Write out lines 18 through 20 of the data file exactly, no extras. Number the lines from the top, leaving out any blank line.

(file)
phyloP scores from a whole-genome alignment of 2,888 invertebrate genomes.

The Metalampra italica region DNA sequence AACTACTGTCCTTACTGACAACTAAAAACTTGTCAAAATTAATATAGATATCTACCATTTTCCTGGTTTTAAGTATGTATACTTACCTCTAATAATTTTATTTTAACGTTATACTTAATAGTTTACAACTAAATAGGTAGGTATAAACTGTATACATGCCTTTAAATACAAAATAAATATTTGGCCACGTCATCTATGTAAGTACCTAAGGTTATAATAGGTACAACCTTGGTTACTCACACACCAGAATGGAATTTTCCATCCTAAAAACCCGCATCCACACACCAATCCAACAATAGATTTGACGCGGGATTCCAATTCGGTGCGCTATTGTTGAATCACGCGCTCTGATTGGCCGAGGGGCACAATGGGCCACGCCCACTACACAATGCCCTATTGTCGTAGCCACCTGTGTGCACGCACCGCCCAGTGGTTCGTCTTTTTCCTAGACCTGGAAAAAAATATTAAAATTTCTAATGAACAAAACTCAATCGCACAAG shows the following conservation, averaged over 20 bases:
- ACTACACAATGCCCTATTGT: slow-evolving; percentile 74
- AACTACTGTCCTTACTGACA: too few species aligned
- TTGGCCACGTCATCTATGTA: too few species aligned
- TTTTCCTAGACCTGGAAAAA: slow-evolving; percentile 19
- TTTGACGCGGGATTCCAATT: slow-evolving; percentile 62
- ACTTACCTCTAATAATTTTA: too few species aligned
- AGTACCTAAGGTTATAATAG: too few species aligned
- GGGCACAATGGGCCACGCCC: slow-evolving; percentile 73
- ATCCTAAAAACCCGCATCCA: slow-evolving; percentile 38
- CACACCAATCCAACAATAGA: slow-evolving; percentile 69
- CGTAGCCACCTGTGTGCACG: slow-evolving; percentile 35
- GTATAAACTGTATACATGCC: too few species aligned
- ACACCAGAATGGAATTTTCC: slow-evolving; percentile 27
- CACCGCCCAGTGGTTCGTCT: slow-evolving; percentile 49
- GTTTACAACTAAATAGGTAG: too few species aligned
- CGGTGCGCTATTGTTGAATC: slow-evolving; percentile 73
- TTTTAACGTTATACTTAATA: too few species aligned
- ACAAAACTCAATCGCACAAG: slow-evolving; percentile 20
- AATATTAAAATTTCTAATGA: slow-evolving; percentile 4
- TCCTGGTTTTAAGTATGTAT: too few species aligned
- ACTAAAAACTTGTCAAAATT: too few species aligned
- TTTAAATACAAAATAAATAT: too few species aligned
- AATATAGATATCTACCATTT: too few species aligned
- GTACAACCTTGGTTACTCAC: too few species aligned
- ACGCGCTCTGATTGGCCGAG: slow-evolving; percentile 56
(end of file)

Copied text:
- CGGTGCGCTATTGTTGAATC: slow-evolving; percentile 73
- TTTTAACGTTATACTTAATA: too few species aligned
- ACAAAACTCAATCGCACAAG: slow-evolving; percentile 20